Blogging from the Highlands of Scotland until I return to the Murcia region of Spain in the Autumn for a month or so
'From fanaticism to barbarism is only one step' - Diderot

Thursday, 11 August 2011

A German journalist gives his views on the English/UK rioting

Thomas Kielinger has been a London correspondent of the German newspaper Die Welt for over twenty years, has been made an OBE by Her Majesty the Queen and has been interviewed by German broadcaster Deutsche Welle.

I think his views are worth listening to because they are from an interested and probably pretty knowledgable 'outsider' who has never seemed to me, whenever I have read his writings or seen him on various television programmes in the past (mainly on the BBC News channel, where he often in the panel on the programme Dateline London, but occasionally in other situations, too) to have any particular axe to grind. I don't necessarily agree with everything he says in the interview, because it is clear that whilst many (perhaps most) of the persons involved in carrying out the recent rioting and looting have been 'black' mainly Afro-Caribbeans (hardly any 'Asians' were involved at all, so far as I understand, although a number were certainly victims), there have also been a significant number of 'white' youths and children of both sexes who have been actively involved. Nevertheless I think Kielinger's views do merit careful consideration; let's hope he is correct in his comments about Germany.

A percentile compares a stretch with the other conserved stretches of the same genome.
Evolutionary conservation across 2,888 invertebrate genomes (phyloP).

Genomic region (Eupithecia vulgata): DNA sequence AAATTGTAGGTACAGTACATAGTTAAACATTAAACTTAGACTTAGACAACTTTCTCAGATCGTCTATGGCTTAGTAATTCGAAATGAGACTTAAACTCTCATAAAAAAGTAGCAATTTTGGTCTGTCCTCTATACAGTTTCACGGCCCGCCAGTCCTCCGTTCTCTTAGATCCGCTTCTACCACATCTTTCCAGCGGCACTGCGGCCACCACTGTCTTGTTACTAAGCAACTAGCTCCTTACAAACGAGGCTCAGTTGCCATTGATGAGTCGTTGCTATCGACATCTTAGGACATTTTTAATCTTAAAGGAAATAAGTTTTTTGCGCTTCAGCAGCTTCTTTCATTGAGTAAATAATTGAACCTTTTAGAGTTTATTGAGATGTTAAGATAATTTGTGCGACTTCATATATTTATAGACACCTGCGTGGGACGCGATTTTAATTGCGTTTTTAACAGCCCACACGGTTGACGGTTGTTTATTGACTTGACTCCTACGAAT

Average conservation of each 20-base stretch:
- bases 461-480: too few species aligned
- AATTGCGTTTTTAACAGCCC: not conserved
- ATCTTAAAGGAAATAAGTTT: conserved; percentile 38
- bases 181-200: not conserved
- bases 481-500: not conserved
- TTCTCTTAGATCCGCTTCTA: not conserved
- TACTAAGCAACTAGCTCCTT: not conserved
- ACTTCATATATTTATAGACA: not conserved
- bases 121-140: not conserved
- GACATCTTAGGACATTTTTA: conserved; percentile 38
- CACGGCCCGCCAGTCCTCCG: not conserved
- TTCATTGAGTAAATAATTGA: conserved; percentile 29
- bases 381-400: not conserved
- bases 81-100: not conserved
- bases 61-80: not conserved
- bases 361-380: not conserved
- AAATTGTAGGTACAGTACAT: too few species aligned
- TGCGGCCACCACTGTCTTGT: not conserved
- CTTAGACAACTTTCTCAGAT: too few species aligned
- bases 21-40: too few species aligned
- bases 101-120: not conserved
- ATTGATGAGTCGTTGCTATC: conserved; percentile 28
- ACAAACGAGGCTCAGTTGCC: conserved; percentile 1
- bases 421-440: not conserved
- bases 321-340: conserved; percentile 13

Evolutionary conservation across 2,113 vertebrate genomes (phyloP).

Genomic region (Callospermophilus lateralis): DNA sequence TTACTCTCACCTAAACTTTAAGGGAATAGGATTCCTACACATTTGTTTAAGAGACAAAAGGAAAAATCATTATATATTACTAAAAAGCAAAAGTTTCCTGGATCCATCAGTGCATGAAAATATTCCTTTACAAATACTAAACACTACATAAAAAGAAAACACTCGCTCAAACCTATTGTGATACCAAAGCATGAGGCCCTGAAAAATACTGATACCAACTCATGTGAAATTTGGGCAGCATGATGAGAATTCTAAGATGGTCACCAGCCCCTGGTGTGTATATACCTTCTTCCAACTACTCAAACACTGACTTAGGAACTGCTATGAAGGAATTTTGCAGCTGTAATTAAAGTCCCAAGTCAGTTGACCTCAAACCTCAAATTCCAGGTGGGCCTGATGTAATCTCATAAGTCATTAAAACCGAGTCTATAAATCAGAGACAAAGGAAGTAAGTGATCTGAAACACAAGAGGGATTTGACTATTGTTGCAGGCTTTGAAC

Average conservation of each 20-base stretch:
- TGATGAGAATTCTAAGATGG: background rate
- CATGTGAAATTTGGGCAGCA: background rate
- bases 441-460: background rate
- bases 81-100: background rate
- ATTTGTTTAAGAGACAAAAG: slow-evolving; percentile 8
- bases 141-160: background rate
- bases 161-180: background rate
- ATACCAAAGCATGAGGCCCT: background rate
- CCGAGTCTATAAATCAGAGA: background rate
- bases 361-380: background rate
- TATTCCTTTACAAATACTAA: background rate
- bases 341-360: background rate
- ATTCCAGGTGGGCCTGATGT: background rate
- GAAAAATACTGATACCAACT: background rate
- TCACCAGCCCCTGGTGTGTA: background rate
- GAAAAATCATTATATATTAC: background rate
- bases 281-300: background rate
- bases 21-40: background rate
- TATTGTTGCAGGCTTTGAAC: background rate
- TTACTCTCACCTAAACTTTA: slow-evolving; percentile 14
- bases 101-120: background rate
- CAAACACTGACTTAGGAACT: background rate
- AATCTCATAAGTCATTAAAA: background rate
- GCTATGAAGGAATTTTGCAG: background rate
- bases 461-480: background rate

I don't have any useful comments to make about the underlying causes of what has happened in various large urban settings across England; there are people much more competent than me who can perhaps comment sensibly. All that I will say is that I am thankful that this contagion has not spread to major Scottish cities such as Glasgow, Edinburgh, Dundee or Aberdeen and it is pleasing to have seen that some police personnel have been sent to assist their English colleagues in various parts of the country with restoring and maintaining law and order - last night seems to have been considerably more peaceful with no major incidents reported.

Now I am watching the emergency debate in the House of Commons. I have so far heard the Prime Minister, David Cameron, make a statement, followed by the response of the Leader of the Opposition, Ed Milliband. Both have spoken well and I think broadly constructively, although there are perhaps too many 'platitudes' from the Labour leader and the PM is not entirely guilt-free in this regard either - now I am listening to Daviod Cameron making his follow-on comments. That's really all I've got to say for the present. Perhaps there will be more later.

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